Swap on as many correct parts as you can find, gather as many better parts as you can find but avoid a complete rest unless you feel shoving needles under your fingernails is a good time...

Put a trunk floor in it, repaint the engine compartment, swap on an unmodified A12 hood.... Replace the worst parts with better parts but restoring it will not be nearly as much fun...

Trust me, I've restored enough cars, I love a fresh shiny restored car but when driving it your always stressed to a certain level..

Plus getting anyone to do work for a reasonable cost or in a reasonable length of time is about as likely as the Titanic pulling into New York next week..
 
Put all your correct parts on it, get it running, and driving good, then decide if you want to tear it apart and do a full restoration. Just my opinion.
Good advice. I think this is the approach to take - get it where I want it, then blow it apart and do it right.

I’m just torn on taking it to how it was originally built, how it left the dealership (which would include a trunk wing), or how it was raced with the dual quad setup.
 
Swap on as many correct parts as you can find, gather as many better parts as you can find but avoid a complete rest unless you feel shoving needles under your fingernails is a good time...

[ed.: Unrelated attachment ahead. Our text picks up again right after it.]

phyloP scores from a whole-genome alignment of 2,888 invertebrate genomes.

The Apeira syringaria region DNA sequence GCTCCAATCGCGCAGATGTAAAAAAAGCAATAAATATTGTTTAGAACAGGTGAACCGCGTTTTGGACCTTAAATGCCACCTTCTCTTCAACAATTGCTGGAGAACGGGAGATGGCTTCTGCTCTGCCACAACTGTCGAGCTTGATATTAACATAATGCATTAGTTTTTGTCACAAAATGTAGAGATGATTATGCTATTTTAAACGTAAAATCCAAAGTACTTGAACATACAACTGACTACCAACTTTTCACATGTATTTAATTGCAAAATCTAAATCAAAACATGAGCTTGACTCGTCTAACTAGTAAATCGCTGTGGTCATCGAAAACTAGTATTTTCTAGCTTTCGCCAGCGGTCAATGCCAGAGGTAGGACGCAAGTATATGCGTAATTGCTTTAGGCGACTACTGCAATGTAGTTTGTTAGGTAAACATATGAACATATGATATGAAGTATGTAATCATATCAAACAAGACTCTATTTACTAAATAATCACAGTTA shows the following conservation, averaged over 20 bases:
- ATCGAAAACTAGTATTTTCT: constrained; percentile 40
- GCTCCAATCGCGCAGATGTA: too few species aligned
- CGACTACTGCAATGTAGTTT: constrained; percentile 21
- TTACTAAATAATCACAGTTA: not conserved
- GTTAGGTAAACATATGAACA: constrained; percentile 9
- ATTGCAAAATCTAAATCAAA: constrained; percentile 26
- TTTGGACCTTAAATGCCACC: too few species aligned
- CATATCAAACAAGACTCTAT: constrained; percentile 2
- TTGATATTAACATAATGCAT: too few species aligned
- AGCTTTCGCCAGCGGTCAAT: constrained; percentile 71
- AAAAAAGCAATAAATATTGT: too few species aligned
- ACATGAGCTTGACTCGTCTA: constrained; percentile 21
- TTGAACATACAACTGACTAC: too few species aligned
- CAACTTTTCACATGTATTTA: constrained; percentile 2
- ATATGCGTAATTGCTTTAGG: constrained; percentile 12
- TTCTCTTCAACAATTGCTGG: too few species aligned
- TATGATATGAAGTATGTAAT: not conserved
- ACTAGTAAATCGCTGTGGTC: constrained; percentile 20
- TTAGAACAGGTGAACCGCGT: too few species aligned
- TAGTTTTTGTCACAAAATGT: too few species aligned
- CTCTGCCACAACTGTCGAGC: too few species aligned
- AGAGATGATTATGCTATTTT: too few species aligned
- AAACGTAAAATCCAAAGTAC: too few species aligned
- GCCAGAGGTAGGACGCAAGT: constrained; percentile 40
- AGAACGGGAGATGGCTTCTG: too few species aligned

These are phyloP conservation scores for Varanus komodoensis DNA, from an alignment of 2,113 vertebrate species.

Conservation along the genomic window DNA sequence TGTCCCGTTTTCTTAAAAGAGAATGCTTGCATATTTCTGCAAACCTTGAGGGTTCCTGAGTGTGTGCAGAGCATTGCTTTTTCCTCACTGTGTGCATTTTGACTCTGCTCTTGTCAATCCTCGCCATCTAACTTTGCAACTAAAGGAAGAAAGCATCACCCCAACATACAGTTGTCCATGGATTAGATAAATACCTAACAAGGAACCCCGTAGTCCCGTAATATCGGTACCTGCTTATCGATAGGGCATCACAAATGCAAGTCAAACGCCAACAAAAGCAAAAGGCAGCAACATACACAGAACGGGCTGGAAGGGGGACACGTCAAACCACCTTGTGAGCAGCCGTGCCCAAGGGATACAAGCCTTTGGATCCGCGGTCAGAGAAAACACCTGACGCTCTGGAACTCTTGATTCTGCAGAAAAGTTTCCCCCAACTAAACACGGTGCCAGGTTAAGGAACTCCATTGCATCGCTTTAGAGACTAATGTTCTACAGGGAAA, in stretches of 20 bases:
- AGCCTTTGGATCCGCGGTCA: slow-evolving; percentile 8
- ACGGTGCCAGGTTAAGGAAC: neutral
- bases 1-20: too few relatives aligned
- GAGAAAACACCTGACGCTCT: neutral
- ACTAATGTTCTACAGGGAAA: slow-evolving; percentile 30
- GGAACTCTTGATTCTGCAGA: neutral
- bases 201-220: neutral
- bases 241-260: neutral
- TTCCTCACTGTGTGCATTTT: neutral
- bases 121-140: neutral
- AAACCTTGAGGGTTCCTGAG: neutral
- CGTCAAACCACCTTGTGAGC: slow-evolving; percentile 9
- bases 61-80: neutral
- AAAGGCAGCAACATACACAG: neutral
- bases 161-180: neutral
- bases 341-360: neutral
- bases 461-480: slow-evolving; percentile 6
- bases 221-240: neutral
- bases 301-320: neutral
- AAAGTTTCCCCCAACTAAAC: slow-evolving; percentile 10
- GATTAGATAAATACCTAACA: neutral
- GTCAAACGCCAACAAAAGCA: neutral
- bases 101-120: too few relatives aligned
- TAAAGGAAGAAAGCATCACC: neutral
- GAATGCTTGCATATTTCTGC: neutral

Put a trunk floor in it, repaint the engine compartment, swap on an unmodified A12 hood.... Replace the worst parts with better parts but restoring it will not be nearly as much fun...

Trust me, I've restored enough cars, I love a fresh shiny restored car but when driving it your always stressed to a certain level..

Plus getting anyone to do work for a reasonable cost or in a reasonable length of time is about as likely as the Titanic pulling into New York next week..

We’ve had this very concern. If fully restored, how can I relax driving it anywhere?

I’ve even considered putting the engine/trans in storage and putting non-original parts in so I don’t have to worry about throwing a rod if I want to play.

But to keep it as a survivor, the front fenders need help and I’m not sure what to do with them. With all the years of people leaning over the fenders tuning at the track, the paint was worn off. Then sitting all these years, they’ve surface rusted pretty badly. If I fix/paint them, they’ll be much nicer than the rear of the car. I can’t leave them as they are. So many things to consider before really moving on this!
 
Great car and welcome to the site. Wonder if @Big D A12 knows about this one?